My grandfather has a very “old world” traditional Chinese mindset. He believes that the oldest son is the main heir of the family name (daughters become part of someone else’s family after marriage, evidenced by the last name change), so he usually lives with my uncle (my mom’s brother), even though my mom is my grandfather’s oldest child.
My uncle is constantly busy (he’s a self-employed auto mechanic), so he doesn’t have time (and/or doesn’t take the time) to pay much attention to my grandfather, so my grandfather spends most days reading and rereading every single word in the Chinese newspaper. He used to watch TV, but the TV in his room broke. He won’t go into the living room to watch the main TV because of an argument my uncle and he had many years ago (I don’t know the details, but it’s been at least ten years). He also used to go out walking around his neighborhood by himself, but now that he’s over 90 years old and tripped somewhat recently, he’s afraid to walk by himself (and, for some reason, my aunt, uncle, and my cousins don’t ever think to go with him). He just sits around at home all the time except when my parents take him out for a walk and dinner on most weekends.
Now that my mom is retired, she has a lot more time to stay at home and take care of my grandfather (prepare healthy meals, take him for walks every day, etc.), so she (gently) insisted that he stay with us for a while. My grandfather has been staying with us for about a month.
My grandfather is doing very well considering his age. His mind is very clear. He has never had a heart attack or a stroke (though he did have multiple-bypass surgery about fifteen years ago). He has all of his medication organized and knows when to take which pill and how often. He doesn’t need a cane in the house to walk; he just shuffles around slowly. He also loves sweets, especially milk chocolate. It’s very cute to watch him carefully open a chocolate bar wrapper, break off a square, slowly eat it, and carefully put the rest of the bar back in its wrapper so he can save the rest in a Ziploc bag for the next day.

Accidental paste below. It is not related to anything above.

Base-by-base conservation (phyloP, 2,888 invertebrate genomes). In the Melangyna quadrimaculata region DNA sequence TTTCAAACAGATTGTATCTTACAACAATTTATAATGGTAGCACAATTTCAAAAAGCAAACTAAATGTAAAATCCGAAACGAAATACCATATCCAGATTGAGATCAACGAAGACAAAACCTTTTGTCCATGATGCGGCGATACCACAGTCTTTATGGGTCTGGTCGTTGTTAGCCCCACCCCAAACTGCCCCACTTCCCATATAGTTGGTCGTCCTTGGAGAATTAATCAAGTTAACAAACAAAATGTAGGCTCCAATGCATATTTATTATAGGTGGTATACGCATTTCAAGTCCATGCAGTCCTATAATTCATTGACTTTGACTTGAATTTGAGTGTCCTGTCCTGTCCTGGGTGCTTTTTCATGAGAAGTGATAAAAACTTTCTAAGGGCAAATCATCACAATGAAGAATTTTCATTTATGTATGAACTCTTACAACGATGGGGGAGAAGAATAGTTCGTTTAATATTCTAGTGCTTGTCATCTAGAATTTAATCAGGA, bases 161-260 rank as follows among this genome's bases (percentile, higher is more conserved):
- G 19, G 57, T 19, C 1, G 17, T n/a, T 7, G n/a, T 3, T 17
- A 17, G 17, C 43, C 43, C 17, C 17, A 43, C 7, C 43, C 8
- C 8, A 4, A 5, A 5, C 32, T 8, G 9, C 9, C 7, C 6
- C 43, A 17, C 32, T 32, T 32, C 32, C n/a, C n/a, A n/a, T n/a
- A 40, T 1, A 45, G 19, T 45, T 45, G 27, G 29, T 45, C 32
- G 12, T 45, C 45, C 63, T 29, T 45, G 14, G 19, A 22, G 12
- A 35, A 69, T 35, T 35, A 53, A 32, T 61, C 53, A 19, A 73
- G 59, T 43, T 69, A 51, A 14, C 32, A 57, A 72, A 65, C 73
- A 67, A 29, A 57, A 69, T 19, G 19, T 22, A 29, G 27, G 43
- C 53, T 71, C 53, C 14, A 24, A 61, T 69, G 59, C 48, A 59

Since I speak sparse and broken Mandarin and nearly no Taiwanese, I have a difficult time communicating with my grandfather, but I try to be a good grandson as best I can. I say “good morning” (in Mandarin) to him every morning, I hand him objects with both hands (a sign of respect, I’m told), I offer to get him water when his mug is empty, and I drive my mom and him to the mall every day for a walk.
It’s interesting to observe my last living grandparent. Even though his daily activities are the same every day, he still seems to be enjoying life. If I’m lucky enough to live to his age, I hope I can still enjoy life too. What else can one hope for?